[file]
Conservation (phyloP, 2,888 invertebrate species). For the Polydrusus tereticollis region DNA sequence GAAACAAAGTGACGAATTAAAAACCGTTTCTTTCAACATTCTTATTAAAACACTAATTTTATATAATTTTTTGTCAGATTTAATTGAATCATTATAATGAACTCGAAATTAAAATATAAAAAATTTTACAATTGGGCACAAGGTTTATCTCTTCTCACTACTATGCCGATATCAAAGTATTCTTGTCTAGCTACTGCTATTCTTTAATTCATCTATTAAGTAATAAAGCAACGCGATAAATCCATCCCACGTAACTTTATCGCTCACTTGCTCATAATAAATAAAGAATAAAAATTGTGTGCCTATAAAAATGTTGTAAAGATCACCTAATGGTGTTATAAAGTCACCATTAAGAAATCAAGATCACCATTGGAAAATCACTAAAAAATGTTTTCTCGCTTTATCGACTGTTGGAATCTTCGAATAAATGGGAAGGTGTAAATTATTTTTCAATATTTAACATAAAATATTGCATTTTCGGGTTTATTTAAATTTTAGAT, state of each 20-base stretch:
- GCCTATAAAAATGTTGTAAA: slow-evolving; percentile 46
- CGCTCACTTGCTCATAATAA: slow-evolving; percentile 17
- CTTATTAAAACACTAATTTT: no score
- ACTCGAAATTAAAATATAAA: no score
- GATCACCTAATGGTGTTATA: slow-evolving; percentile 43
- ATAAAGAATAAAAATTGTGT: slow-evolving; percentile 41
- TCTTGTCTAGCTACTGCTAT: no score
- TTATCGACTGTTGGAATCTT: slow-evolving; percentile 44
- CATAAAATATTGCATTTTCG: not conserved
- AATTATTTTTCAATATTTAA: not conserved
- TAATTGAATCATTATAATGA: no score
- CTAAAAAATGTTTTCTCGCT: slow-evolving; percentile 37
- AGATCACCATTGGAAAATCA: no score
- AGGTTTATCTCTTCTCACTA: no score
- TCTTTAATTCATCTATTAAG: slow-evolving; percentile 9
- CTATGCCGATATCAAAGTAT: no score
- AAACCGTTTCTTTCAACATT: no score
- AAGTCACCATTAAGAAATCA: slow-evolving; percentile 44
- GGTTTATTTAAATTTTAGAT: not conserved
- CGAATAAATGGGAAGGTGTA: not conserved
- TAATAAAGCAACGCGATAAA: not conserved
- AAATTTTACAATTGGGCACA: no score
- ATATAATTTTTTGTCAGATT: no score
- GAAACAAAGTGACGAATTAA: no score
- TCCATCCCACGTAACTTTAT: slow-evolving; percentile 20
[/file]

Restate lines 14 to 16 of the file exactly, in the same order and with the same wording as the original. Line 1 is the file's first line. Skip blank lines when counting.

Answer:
- AGATCACCATTGGAAAATCA: no score
- AGGTTTATCTCTTCTCACTA: no score
- TCTTTAATTCATCTATTAAG: slow-evolving; percentile 9